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Dingle Distillery. The forefront of the Irish Whiskey Revolution!

Dingle Distillery. It’s not easy to get to Dingle, Ireland. It is at the bottom, west corner of the island and when you look at a map you can see how Ireland turns into a mixture of land and sea very quickly. It is probably the most well-known start up in Ireland right now and they were planning to launch their first release of single malt whiskey this month. I visited in October and was hoping we could get a sneak peek. They unfortunately would only let us try their gin. Our host was named Joe Joyce and he is a retired police officer of Dingle and is quite the character. He found me quite interesting with my notebook and we had a good talk after the visit. I hope they keep him on as the distillery grows!

The excitement of Dingle in the Irish whiskey community is because it isn’t owned by one of the big three players: Midleton, Cooley or Bushmills. They are independently owned by Oliver Hughes and his cousin Liam LaHart. They were not naïve to the industry though, they were part of beer/pub startups in the 90’s. The Dingle Distillery actually started production in 2012. Since then they have been producing their new make spirit for aging, but also utilizing a small pot still in the back corner of the facility to make their gin. Spirit is brought in and then they add their botanicals. Nothing is malted on site and is all brought in from local Irish maltsters. There are what looks like 6 wooden washbacks, but actually they took one of those and made it into a mash tun- quite clever. They run three water’s through the mashtun. Each washback can hold about 5,000 liters and they let fermentation run for about 60 hours. The pot stills are Forsyth’s and they have the classic Irish, three pot still set up. The wash still had no onion bulge, while the intermediate and spirit still did. All three of the stills had very long lyne arms. I was told that John McDougall will be helping them with their blending and that they have already decided that this first release will be all bourbon barrel aged. They are aging in everything from sherry, port and bourbon casks.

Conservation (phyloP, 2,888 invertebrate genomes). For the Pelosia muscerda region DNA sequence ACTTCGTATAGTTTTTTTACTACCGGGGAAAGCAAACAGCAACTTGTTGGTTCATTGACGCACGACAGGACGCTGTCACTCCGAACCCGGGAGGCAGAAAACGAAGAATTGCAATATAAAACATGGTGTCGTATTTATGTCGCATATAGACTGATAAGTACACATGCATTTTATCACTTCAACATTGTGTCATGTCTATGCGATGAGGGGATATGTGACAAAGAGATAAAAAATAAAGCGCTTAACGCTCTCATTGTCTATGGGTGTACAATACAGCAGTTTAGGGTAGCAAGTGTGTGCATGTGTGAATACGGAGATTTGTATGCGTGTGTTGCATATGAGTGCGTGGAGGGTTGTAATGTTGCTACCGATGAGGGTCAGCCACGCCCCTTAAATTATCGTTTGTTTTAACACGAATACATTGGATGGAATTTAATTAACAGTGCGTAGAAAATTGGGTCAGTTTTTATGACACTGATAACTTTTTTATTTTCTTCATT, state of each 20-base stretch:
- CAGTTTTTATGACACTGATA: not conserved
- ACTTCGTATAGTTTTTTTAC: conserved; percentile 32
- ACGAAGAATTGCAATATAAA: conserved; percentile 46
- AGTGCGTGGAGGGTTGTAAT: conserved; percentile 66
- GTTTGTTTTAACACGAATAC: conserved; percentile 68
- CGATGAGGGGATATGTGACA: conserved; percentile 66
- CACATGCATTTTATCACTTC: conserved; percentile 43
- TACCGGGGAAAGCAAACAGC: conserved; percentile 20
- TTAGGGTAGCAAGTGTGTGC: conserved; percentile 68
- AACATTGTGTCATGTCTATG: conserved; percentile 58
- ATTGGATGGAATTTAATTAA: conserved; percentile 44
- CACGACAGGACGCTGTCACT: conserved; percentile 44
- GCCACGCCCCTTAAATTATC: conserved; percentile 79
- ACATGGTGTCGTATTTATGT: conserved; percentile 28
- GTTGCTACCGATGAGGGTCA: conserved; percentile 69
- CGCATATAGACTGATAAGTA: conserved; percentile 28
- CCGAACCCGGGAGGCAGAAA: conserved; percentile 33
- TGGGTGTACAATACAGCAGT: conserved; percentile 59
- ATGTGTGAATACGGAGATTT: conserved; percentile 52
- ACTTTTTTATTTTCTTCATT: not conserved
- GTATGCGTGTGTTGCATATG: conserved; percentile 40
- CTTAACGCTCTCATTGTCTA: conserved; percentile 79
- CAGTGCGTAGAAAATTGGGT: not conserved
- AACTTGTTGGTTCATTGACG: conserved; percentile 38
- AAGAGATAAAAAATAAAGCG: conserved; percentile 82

We were able to smell the new make spirit and taste a bit. It was quite grainy and oily, almost chocolate like. Not as floral as I expected. Their first launch at the end of Nov. 2016 is looming and they are expecting to release about 6,000 bottles of their first batch of single malt Irish whiskey. Bottles are said to be available in Ireland, UK and USA. They are already working on increasing production, but things have been quite different since the unfortunate passing of Director, Oliver Hughes in July. Hopefully the vision can continue with his cousin Liam LaHart. I have high hopes for this distillery and I know I may never be able to try this batch #1, but I will be patiently waiting for future batches!

Sorry, no tasting notes for this one.. more to come soon as I head to bourbon territory!

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